As if to add more salt to the wound that remains rather fresh and burning at this time, Steelers.com’s Bob Labriola — in his latest Asked and Answered mailbag for the team’s official website — stated that the sense he’s gotten regarding the name change of the Steelers’ stadium from Heinz Field to Acrisure Stadium came after Kraft Heinz was “given every opportunity” to retain naming rights before Steelers moved on.
Of course, the Steelers came to an agreement with Acrisure and Co-Founder, Chairman and CEO Greg Williams in early July, setting on a 15-year, $150 million partnership to re-name Heinz Field to Acrisure Stadium effective immediately. That agreement came on the heels of Kraft Heinz’s partnership with the Steelers — a 20-year, $57 million deal signed in 2001 — came to an end following a one-year extension ahead of the 2021 season.
Kraft Heinz decided not to renew, stating that they were outbid by Acrisure with a price bigger than the company “could justify.”
“While we worked diligently with the Steelers for several months around a new naming rights deal, they found a new partner willing to pay significantly more than we could justify,” Kraft Heinz said in the statement following the Steelers’ announcement of a partnership with Acrisure. “While our name will no longer be on the stadium, Heinz will remain a significant, long-term sponsor of the Steelers and we’re excited to announce the details of the partnership in the days ahead.”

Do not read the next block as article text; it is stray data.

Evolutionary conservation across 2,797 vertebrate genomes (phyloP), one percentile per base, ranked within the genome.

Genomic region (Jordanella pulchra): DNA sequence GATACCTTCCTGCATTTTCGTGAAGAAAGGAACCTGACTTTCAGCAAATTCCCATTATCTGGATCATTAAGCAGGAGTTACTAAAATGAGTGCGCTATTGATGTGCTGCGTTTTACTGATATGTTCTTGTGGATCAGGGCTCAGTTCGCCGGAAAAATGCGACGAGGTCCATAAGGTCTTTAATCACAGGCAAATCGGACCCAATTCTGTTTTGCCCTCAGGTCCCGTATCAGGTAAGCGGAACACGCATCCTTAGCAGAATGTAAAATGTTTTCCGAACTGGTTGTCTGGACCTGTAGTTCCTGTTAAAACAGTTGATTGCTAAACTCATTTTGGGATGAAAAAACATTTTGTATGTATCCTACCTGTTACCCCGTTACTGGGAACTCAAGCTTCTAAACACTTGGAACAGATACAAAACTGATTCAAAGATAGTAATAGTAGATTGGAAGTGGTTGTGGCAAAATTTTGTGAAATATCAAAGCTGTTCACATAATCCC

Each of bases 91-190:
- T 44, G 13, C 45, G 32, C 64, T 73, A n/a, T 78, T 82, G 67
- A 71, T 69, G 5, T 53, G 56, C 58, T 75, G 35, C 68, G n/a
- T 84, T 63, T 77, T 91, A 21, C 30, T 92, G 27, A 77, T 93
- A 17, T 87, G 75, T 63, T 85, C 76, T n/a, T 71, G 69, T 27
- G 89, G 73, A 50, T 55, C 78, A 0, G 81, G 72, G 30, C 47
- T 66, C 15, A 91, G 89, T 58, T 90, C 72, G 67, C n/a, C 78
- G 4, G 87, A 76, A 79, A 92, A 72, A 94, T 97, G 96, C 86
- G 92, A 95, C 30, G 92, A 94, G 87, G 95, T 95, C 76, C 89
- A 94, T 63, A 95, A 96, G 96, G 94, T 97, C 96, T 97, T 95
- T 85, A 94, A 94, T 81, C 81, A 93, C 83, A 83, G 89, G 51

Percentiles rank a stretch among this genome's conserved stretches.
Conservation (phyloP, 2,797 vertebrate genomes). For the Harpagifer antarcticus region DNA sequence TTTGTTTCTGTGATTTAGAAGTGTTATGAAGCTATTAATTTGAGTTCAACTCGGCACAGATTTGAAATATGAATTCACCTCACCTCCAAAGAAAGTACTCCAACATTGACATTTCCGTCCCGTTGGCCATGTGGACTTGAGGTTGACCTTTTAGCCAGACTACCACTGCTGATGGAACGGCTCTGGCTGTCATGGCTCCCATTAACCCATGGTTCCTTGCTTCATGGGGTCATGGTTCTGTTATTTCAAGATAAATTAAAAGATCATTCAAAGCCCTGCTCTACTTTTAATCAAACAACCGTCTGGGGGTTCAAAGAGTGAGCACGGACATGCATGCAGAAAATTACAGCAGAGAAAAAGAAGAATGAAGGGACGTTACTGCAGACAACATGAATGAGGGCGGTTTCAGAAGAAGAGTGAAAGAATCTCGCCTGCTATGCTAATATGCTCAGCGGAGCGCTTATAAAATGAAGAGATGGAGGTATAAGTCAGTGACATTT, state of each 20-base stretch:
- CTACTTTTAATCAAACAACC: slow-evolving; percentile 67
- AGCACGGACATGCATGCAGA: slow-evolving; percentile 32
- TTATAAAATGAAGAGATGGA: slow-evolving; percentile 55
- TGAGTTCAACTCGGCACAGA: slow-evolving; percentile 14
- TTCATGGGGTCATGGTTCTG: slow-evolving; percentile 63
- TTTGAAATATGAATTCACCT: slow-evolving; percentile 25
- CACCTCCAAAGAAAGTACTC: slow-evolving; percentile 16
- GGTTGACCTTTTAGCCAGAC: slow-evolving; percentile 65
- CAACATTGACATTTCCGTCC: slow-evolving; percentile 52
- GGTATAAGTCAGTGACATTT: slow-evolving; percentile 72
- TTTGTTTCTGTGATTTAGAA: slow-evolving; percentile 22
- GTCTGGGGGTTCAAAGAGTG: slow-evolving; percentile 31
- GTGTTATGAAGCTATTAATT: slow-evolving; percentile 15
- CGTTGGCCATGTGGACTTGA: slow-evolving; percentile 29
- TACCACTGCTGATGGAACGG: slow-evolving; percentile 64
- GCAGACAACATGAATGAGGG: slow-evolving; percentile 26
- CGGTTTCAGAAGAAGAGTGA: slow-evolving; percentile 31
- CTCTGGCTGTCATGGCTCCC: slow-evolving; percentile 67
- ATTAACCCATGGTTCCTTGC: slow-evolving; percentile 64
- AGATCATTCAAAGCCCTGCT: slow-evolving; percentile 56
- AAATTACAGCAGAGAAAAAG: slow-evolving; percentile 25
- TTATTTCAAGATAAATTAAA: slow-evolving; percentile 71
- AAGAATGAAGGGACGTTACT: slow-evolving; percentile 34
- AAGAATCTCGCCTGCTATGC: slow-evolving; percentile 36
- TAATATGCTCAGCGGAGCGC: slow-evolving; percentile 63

That statement was released on July 11. A week later on Monday, the trademark Heinz Ketchup bottles that laid atop the scoreboard at Heinz Field came down as construction is underway to rebrand the home of the Steelers for at least the next 15 years.
Despite Steelers’ owner Art Rooney II leaving open the possibility of the ketchup bottles remaining, it’s clear that Kraft Heinz won’t have as public of a partnership with the Steelers moving forward. It’s the end of an era.
Still, Labriola hints that the company was given ample time and opportunity to figure out a deal with the Steelers before Rooney moved on to Acrisure.
“My sense is that The Kraft Heinz Company was given every opportunity to retain the naming rights, and the Steelers sought other alternatives only when it became clear there wasn’t a deal to be made there,” Labriola wrote in an answer to reader Terry Halden from Canada.
That seems to check out overall with what Rooney II said during the introductory press conference last week with Acrisure, and lines up with what Kraft Heinz stated in its press release following the announcement. Still, it’s rather painful to think that the Steelers gave the third-largest food and beverage in North American more than enough opportunities to come up with $10 million a year to retain the naming rights.
It’s worth mentioning Kraft Heinz has recorded more than $26 billion — that’s billion with a “b” — in total sales as of 2021.